Keypress Input

Terry Reedy tjreedy at
Thu Jul 16 08:08:53 CEST 2015

On 7/15/2015 9:03 PM, Rick Johnson wrote:

> You may have solved your input capturing problem, and i
> don't think a GUI is the preferred solution for a
> graphically deficient device anyhow, but you may well need a
> GUI in the future, and this would be a fine example from which
> to learn.

This really is a nice example.  Your rationale for defining an app class 
is the best I remember seeing.

To run in 3.x, change the first two lines to

import tkinter as tk
from tkinter.messagebox import showinfo, showerror

> import Tkinter as tk
> from tkMessageBox import showinfo, showerror
> MSG1 = """\
> To begin retinal stimulation, press r or g or b on your keyboard
> Hold key down for extended stimulation!
> """
> class App(tk.Tk):
>      def __init__(self):
>          tk.Tk.__init__(self)
>          self.bind("<KeyPress>", self.evtKeyDown)
>          self.bind("<KeyRelease>", self.evtKeyUp)
>          self.protocol("WM_DELETE_WINDOW", self.evtDeleteWindow)
>          w = tk.Label(self, text=MSG1)
>          w.pack()
>          self.config(bg='white')
>          self.geometry('500x500')
>          self.focus_set()
>      def evtDeleteWindow(self):
>          showinfo("The window is Dying", "Goodbye cruel world!", parent=self)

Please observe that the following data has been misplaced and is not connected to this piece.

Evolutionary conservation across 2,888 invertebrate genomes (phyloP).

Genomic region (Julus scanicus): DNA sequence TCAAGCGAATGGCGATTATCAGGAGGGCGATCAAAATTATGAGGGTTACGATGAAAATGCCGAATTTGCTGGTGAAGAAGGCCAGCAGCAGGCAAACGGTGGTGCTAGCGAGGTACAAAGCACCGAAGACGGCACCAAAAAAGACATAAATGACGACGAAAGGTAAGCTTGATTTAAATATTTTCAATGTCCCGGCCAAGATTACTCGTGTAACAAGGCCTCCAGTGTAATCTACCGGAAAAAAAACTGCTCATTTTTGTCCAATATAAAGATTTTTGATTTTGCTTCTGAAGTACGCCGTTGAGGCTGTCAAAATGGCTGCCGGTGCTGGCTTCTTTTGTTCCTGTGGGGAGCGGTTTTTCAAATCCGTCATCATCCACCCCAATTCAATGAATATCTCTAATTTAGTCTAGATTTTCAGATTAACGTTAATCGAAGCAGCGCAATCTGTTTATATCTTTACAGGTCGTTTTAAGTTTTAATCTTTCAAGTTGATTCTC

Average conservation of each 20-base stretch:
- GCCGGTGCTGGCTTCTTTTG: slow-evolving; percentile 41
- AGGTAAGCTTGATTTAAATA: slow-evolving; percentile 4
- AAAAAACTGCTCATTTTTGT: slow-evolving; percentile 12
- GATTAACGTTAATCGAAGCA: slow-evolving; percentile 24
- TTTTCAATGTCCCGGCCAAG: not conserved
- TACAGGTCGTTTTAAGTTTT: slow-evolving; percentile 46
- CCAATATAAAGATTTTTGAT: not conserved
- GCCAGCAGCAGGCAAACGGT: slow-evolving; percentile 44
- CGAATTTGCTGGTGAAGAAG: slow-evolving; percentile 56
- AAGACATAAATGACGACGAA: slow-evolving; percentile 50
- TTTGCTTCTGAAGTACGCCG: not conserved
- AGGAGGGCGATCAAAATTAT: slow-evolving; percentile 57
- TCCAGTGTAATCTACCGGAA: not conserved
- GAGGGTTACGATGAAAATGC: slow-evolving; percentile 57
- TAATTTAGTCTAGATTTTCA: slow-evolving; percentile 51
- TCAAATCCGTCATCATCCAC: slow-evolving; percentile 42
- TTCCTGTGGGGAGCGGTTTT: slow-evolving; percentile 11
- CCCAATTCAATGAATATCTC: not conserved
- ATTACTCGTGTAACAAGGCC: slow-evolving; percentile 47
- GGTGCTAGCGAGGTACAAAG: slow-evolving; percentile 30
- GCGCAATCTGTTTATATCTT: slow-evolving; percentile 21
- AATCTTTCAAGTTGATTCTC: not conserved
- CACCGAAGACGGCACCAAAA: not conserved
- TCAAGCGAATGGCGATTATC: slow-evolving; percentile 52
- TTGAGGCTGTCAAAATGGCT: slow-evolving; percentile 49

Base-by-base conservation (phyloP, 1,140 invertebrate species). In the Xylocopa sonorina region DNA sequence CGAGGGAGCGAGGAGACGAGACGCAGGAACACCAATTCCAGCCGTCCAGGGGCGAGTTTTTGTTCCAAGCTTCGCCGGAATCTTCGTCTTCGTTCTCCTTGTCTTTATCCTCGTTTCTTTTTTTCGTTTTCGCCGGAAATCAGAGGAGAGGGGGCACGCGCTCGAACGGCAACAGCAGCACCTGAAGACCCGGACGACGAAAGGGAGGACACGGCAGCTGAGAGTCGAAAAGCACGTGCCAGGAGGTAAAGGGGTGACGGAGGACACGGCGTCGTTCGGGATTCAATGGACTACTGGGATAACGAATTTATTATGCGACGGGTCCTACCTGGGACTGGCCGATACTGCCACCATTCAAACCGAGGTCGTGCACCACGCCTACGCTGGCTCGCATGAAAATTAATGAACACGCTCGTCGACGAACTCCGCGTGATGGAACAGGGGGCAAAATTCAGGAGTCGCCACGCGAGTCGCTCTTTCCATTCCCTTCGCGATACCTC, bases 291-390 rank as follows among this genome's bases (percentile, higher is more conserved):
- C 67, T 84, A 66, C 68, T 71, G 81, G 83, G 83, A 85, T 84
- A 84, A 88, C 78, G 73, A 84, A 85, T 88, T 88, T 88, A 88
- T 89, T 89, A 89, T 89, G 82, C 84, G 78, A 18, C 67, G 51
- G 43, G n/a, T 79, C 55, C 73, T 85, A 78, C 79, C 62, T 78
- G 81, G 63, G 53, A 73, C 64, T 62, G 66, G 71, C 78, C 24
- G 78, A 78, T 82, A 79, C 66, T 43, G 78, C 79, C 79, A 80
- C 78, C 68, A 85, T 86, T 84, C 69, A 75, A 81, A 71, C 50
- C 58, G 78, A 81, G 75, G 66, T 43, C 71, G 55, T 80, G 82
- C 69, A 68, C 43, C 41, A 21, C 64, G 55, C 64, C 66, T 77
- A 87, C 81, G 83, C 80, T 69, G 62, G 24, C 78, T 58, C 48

>          self.destroy()
>      def evtKeyDown(self, event):
>          key = event.keysym.lower()
>          alert = False

>          if key == 'r':
>              self.config(bg='red')
>          elif key == 'g':
>              self.config(bg='green')
>          elif key == 'b':
>              self.config(bg='blue')
>          else:

Can condense block above to this easily extended code: (Replacing if 
if/elif/elif/... chains, when possible, is part of mastering Python.)

               self['bg'] = {'r':'red', 'g':'green', 'b':'blue'}[key]
           except KeyError:

>              msg = 'I *TOLD* you to press r or g or b, not {0!r}!'.format(key)
>              showerror('', msg, parent=self)
>      def evtKeyUp(self, event):
>          self.config(bg='white')
> if __name__ == '__main__':
>      app = App()
>      app.title('Retina Stimultor')
>      app.mainloop()
>      print "This code only executes *AFTER* the mainloop call returns!"

Adding parens to print, when there is a single object being printed, has 
no effect in 2.x and makes the statement work in 3.x.  The following 
works the same in both.

print("Mainloop has returned")

Terry Jan Reedy

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